Although this album doesn’t have the energy level or sheer bonkersosity of their incendiary first album, this is still the best thing they done since Francis the Mute. They’ve gone and done an album full of actual songs, with tunes. Alhough some people might decry this as a dreadful sell-out, the compelling “Twilight is my Guide” is worth the price of admission alone.
  • 14: UFO – The Visitor
    There’s still life in Phil Mogg’s veteran hard rockers yet. The Visitor sees Mogg team up with American guitarist Vinnie Moore.  I’d known Moore’s playing from mid 80s shred-metal albums on Shrapnel Records.  Now an older and wiser Moore has abandoned high-speed shredding in favour of a bluesy style that’s the perfect foil for Mogg’s songwriting and often underrated hard-boiled lyrics.
  • 13: Pure Reason Revolution – Amor Vincit Omnia
    PRR take a major left turn with their second album. Their debut “The Dark Third” came over as a sort of prog Darkness.  Anyone expecing more of the same was in for a very rude shock, as they’ve gone all electro, swapping the Pink Floyd inflence for Depeche Mode.  It’s actually a very good album, especially when the guitars return a couple of songs in, harder-edged and more abrasive than their hypnotic debut, but filled with memorable songs.
  • 12: Parade – The Fabric
    Parade is the brainchild of Fish guitarist and former Mostly Autumn keyboard player Chris Johnson, with the collaboration of Anne-Marie Helder, Gavin Griffiths, Patrick Berry and Simon Snaize. It took me a few listens for this one to click; on the surface it’s an indie-sounding album with it’s sparse chiming guitars and clattering drums; but listen more closely and there’s some real musical depth there.
  • 11: The Decemberists – The Hazards of Love
    I bought this album on the basis of a luke-warm review by The Guardian’s Alexis Petredis, where he said “What we have here is a terrible infestation of Jethro Tull”. From the opening organ chords it’s obvious that while marketed as ‘indie’, this is a prog album, with a classic 70s prog appoach to melody.  There’s even a Hammond B3 wig-out at one point that reminds me of Uriah Heep.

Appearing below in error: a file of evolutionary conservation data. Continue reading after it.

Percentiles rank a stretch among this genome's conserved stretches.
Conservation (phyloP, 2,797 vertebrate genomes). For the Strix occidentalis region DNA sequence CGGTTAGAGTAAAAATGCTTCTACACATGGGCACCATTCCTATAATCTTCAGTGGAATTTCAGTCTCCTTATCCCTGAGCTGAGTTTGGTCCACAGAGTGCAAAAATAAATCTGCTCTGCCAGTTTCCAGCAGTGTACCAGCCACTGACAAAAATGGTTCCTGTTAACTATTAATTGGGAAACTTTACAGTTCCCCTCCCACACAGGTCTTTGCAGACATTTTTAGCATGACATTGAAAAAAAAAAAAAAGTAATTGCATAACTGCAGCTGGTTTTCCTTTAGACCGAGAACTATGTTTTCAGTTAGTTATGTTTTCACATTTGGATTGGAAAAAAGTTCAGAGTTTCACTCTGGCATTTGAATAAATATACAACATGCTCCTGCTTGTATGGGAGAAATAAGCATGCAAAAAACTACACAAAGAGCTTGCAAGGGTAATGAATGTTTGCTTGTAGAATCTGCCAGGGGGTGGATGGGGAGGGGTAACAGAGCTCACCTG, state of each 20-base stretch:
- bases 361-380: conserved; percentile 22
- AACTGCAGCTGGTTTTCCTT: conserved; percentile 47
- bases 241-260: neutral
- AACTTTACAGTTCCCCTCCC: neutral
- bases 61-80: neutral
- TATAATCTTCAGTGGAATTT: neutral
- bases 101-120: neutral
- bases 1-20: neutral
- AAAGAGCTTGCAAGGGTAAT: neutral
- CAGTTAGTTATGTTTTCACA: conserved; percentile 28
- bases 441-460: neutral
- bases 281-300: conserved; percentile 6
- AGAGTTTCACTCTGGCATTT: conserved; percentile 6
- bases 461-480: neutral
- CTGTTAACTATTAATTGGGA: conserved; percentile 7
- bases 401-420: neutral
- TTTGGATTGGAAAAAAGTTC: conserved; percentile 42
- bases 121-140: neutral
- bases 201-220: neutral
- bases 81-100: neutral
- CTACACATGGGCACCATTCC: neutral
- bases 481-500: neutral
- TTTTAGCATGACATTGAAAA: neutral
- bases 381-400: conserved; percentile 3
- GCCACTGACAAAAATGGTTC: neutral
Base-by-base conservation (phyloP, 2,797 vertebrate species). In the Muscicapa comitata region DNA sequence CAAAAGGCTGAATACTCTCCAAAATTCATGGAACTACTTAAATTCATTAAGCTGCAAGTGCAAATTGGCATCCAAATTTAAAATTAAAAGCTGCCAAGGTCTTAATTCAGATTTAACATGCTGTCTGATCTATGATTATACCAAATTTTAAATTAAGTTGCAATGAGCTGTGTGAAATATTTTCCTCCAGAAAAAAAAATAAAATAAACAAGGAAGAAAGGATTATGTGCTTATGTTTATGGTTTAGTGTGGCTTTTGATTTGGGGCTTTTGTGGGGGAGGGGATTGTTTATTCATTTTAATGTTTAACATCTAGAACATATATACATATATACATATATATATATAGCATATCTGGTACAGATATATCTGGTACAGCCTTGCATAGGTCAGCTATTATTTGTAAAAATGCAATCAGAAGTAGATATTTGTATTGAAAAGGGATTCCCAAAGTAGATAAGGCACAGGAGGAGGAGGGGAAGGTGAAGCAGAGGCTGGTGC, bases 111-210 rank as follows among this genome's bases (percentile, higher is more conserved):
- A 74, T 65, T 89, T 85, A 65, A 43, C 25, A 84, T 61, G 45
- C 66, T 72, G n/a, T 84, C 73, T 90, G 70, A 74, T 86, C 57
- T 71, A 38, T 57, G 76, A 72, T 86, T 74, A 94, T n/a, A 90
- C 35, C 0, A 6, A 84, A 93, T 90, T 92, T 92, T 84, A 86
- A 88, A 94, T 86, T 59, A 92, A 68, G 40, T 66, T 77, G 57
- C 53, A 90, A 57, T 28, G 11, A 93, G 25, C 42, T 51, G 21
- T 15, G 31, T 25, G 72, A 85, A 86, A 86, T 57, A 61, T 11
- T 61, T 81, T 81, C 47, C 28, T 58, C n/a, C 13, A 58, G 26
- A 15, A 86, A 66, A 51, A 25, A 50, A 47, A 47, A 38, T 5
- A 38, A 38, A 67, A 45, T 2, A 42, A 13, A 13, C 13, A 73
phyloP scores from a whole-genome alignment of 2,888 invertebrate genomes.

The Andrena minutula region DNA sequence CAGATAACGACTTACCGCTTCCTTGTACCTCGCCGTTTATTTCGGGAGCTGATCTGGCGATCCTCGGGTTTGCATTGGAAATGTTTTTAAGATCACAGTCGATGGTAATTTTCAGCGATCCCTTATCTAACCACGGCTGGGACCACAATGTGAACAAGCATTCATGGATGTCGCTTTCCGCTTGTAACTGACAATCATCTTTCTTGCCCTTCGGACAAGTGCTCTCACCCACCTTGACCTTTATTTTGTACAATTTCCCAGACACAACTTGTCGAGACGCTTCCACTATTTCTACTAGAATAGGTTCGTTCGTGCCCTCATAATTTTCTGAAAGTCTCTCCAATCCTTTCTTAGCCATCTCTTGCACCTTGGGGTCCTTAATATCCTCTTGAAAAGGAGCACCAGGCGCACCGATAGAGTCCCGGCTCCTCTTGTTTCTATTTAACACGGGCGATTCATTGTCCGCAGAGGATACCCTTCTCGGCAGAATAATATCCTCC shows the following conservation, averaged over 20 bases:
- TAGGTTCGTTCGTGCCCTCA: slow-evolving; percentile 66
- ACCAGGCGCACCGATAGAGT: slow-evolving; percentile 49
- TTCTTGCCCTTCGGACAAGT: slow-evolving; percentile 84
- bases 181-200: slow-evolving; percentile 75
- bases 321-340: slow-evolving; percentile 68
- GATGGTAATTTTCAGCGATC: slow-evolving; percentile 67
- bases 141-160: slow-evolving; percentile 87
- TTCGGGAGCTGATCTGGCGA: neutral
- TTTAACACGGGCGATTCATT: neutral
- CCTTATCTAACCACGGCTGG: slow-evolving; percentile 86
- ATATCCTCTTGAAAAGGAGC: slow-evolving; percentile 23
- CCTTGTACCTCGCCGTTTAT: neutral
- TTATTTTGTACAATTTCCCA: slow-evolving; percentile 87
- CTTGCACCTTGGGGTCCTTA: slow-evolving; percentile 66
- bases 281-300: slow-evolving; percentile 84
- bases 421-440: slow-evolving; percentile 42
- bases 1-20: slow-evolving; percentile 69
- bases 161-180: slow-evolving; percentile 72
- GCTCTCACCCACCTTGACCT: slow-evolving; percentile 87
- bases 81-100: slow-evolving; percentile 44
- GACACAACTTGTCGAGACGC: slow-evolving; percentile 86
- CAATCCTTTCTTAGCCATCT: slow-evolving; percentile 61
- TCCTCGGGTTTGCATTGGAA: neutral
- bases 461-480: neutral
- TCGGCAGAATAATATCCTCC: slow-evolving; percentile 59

• 10: Mastodon – Crack the Skye
    For some reason, the hipster crowd seem to have picked up on Mastodon despite the fact that this is full-blown no-holds-barred prog-metal. Perhaps it’s the sludgy 70s-style production that makes it more accessible to that demographic than someone like Opeth. Saying that, it’s still a greatly entertaining album, with the 12-minute epic “The Czar” as the high point, with everything from a galloping Sabbath-like riff to an utterly over the top solo.
  • 9: Heaven and Hell – The Devil You Know
    Heaven and Hell is, of course, the reunion of the early 80s incarnation of Black Sabbath with Ronnie Dio on vocals and Vinnie Appice on drums.  Such reunions of veteran artists have a mixed track record, but on this occasion they’ve delivered the goods with great slice of the sort of epic operatic-tinged metal we got in Ronnie Dio’s previous stint with the band. Who’s have thought they’d have such a good album in them this late in their career?
  • 8: Touchstone – Wintercoast
    Jeromy Irons’ spoken word introduction opens Touchstone’s powerful second album, which fuses melodic hard rock with prog to great effect to produce a hugely varied and entertaining album. It marks a major step forward from their debut and makes them a force to be reckoned with in the growing British female-fronted prog scene.
  • 7: Dream Theater – Black Clouds and Silver Linings
    Prog-metal giants Dream Theater were a major band for me in the 1990s, with albums such as the intense Awake or the majestic Metropolis II. Their noughties output has been uneven; some strong individual songs, but sometimes self-indulgent soloing and instrumental virtuosity for it’s own sake seemed to take precidence over composition. Despite some lenghy epic songs, Black Clouds and Silver Linings is a major improvement in that regard, and is probably the best overall album they’ve produced in the decade.
  • 6: Porcupine Tree – The Incident
    Steve Wilson’s band take a step back from the metal-orientated recent albums towards the atmospheric progressive rock that characterised earlier albums. Although made up of separare songs, it’s intended to be listened to as a single continuous piece of music.  High spot is “Time Flies”, with is musical quoting of Pink Floyd’s “Dogs”.